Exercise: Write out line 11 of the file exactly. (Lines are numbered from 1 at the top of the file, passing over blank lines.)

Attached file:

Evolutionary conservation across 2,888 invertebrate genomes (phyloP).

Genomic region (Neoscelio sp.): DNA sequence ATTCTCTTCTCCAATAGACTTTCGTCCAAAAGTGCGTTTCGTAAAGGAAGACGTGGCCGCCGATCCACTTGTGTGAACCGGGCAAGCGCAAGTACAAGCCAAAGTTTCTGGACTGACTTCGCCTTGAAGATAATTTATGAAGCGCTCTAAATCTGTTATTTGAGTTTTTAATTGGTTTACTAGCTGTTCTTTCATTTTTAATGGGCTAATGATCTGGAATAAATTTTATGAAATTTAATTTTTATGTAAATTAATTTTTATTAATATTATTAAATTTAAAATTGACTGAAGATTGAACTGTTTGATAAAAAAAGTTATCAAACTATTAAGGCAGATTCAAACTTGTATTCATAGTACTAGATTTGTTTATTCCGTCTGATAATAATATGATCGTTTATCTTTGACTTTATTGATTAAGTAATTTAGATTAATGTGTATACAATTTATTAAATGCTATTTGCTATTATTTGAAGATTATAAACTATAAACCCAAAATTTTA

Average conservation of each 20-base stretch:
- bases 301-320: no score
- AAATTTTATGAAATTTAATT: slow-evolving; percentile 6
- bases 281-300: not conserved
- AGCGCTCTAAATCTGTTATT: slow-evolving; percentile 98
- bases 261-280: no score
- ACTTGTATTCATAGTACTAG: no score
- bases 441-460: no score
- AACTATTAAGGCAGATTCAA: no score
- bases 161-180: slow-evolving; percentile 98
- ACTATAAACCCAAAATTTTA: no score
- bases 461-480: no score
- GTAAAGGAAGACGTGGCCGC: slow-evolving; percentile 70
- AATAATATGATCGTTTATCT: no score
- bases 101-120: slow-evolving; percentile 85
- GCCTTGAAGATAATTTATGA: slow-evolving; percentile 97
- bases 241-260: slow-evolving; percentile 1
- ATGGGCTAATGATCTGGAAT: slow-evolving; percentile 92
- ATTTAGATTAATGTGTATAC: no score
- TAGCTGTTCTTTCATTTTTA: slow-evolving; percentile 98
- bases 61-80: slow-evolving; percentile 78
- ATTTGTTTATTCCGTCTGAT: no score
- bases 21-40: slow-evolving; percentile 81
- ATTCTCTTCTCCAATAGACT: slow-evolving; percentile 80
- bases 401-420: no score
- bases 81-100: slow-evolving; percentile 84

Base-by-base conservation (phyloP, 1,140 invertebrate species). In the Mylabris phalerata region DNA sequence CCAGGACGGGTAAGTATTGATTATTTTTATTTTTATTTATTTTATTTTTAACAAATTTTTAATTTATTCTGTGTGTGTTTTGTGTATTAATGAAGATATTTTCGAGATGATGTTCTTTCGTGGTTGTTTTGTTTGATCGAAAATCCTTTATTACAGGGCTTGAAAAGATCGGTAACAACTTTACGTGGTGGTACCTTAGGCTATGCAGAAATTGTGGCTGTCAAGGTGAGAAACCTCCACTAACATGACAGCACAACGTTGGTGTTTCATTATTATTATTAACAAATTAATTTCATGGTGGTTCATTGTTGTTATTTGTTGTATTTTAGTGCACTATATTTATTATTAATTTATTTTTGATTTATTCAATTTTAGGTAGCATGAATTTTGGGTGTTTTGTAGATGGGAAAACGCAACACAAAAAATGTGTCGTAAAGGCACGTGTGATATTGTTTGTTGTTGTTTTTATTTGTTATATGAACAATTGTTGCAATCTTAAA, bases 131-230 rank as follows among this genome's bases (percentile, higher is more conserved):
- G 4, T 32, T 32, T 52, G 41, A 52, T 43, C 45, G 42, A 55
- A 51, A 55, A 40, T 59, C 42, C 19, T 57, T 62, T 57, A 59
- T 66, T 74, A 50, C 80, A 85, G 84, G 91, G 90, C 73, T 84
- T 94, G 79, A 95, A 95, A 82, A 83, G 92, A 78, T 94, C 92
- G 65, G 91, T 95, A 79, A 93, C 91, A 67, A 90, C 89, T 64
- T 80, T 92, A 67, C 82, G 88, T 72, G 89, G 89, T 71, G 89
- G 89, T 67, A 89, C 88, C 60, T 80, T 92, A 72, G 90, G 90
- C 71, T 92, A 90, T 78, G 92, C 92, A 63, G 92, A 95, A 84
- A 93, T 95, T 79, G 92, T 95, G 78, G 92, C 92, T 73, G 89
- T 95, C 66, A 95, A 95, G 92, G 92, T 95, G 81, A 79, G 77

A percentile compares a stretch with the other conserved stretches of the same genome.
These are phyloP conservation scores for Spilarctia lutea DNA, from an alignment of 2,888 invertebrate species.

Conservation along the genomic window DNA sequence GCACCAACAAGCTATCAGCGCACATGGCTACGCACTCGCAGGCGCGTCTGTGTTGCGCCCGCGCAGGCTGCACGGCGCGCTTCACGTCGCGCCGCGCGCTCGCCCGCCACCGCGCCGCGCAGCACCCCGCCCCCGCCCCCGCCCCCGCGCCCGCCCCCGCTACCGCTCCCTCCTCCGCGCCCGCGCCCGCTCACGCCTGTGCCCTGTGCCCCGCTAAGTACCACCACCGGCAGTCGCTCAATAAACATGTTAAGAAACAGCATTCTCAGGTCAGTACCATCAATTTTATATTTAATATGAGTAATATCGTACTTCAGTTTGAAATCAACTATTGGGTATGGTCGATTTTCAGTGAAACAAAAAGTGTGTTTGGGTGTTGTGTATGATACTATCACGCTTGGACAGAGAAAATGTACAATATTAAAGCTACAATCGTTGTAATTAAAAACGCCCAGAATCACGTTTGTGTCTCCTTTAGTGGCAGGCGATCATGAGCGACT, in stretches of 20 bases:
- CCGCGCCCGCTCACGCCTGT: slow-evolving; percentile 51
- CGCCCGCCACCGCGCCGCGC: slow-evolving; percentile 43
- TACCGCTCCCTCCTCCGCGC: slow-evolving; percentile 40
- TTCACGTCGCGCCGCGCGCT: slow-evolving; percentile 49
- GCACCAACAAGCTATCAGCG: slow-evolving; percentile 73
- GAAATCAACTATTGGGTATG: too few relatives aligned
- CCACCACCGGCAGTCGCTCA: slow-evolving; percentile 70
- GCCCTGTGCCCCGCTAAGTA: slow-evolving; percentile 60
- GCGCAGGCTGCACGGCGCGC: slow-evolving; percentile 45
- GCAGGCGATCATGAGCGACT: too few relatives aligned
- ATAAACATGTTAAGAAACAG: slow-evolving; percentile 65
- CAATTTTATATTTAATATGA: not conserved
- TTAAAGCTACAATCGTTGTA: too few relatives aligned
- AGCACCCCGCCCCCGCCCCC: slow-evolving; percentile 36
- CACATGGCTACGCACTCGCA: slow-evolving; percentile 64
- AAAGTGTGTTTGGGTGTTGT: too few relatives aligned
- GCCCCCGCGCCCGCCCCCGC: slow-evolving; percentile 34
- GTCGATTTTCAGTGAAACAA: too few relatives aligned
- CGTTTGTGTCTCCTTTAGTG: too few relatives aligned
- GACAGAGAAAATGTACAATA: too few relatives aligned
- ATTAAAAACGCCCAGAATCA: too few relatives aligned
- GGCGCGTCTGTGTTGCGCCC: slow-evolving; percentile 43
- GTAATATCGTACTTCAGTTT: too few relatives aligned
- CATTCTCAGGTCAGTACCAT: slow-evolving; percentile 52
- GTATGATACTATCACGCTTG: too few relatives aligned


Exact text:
- AACTATTAAGGCAGATTCAA: no score